MPs have slammed the government’s decision to make rural payment claims from farmers a “digital by default” service, and called for improvements to rural broadband availability before re-introducing an online-only process.
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Farmers have been forced to resort to paper forms to meet an EU deadline for subsidies under the Common Agricultural Policy (CAP), after performance problems with the new £154m digital service caused its withdrawal last week.
Secretary of state at the Department for Environment, Food and Rural Affairs (Defra), Liz Truss, told a select committee inquiry into the problems this week that the system was so slow there was not enough time left before the EU deadline to register all farmers’ claims.
A report by the Environment, Food and Rural Affairs Committee released today (27 March 2015) slammed Defra for failing to listen to the concerns of farmers over using the online-only system until it was almost too late.
“We have long called for an alternative to online applications for farmers for payments under the new CAP system. IT systems have a key role to play but given the history of failure over implementing complex new government IT systems it was always a risk to rely entirely on an online process when implementing a complex new CAP scheme. Online-only applications pose difficulties too for the many farmers living in areas with inadequate broadband services,” said committee chair Anne McIntosh, MP.
“Farmers have been warning for weeks that the Rural Payments Agency (RPA) computer system for making applications was not performing adequately. Yet Defra’s secretary of state, Elizabeth Truss, was adamant only two weeks before the RPA’s U-turn that there was no need for a contingency plan,” she added.
Read more about the rural payments IT system
- Environment, Food and Rural Affairs Committee launches inquiry into rural broadband coverage and its impact on digital-only services.
- A £154m system to process payments to farmers has been forced to resort to paper forms. What went wrong – and is this a digital disaster?
- Environment secretary Liz Truss has revealed that system performance issues forced the rural payments digital service to resort to paper forms.
“Before a digital-by-default system is reconsidered, the government must ensure a sufficient and efficient broadband service in rural areas,” said the report.
Truss told the committee that the core system is working and that staff at the Rural Payments Agency are able to enter details on behalf of farmers, even if those farmers now have to complete claims on paper. Farmers found that using a digital mapping tool that acted as a front end to the core system was too slow. Computer Weekly revealed last week that even with very few farmers using the system, back-end servers would quickly reach 100% utilisation and “fall over”.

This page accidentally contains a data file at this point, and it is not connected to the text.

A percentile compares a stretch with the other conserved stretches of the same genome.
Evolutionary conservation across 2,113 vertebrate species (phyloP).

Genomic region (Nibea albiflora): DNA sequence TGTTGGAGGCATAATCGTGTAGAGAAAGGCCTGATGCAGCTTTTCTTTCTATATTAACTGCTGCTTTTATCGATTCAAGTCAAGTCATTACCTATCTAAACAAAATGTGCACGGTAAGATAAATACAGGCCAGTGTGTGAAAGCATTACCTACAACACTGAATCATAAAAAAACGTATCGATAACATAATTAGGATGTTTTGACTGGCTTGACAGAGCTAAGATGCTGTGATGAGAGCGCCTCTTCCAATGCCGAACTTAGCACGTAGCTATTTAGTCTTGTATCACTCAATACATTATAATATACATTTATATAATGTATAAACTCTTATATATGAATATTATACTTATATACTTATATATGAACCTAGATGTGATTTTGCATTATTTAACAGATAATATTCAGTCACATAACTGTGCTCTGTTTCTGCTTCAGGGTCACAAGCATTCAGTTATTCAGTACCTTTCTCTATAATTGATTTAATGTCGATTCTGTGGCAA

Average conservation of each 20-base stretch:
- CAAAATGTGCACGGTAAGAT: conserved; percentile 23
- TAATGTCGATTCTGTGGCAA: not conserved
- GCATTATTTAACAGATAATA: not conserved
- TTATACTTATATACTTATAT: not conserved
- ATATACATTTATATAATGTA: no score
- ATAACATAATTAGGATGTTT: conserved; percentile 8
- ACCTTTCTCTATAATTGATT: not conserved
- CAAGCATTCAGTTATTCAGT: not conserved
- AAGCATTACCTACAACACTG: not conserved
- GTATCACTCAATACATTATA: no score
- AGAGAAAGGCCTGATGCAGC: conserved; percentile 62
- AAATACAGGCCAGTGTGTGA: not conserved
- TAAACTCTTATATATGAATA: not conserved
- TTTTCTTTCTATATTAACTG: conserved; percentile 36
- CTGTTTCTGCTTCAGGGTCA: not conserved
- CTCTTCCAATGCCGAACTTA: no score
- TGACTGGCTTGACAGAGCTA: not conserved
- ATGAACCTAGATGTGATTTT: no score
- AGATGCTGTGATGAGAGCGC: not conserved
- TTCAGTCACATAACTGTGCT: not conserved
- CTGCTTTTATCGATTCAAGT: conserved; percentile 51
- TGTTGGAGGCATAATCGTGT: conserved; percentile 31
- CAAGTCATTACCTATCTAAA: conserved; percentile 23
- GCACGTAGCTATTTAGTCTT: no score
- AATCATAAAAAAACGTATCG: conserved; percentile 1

“In recent weeks, as farmers started to enter data, there have been mounting concerns widely reported in the press over the detailed functionality of the CAPIS system, for example to cope with land mapping. Problems with the interface between farmers and the core CAPIS system led to the RPA decision to revert to paper-based applications from 20 March onwards (i.e. a suspension of the digital-by-default approach). The RPA explanation is that, although the ‘core and registration parts’ of the CAPIS system were working well, there had been ‘performance problems with the online interface that farmers and agents use’,” said the committee report.
MPs welcomed the decision to allow paper applications, but said it has come only at “the eleventh hour”.
“Concerns about introducing a new CAP IT system are not new and we have issued warnings over several years about the potential for an online-only approach to cause problems. We noted as far back as 2013 and as recently as last month the risks of moving to an online-only system at a time when effective rural broadband services are not as extensive as they need to be and when an already complex new CAP scheme offers challenges for farmers attempting to make accurate claims,” said the report.
“We concluded that the determination expressed by both Defra and the RPA to move to digital-only systems would leave farmers struggling to make their claims accurately and on time, and recommended that paper-based application systems should be retained. In the intervening 15 months we have repeatedly questioned, in writing and in oral evidence sessions, whether the digital-only CAP delivery system was appropriate and would work.”
The MPs called on Defra to set out the full costs of reverting to paper forms and for the work required to bring the IT system up to the expected functionality and performance.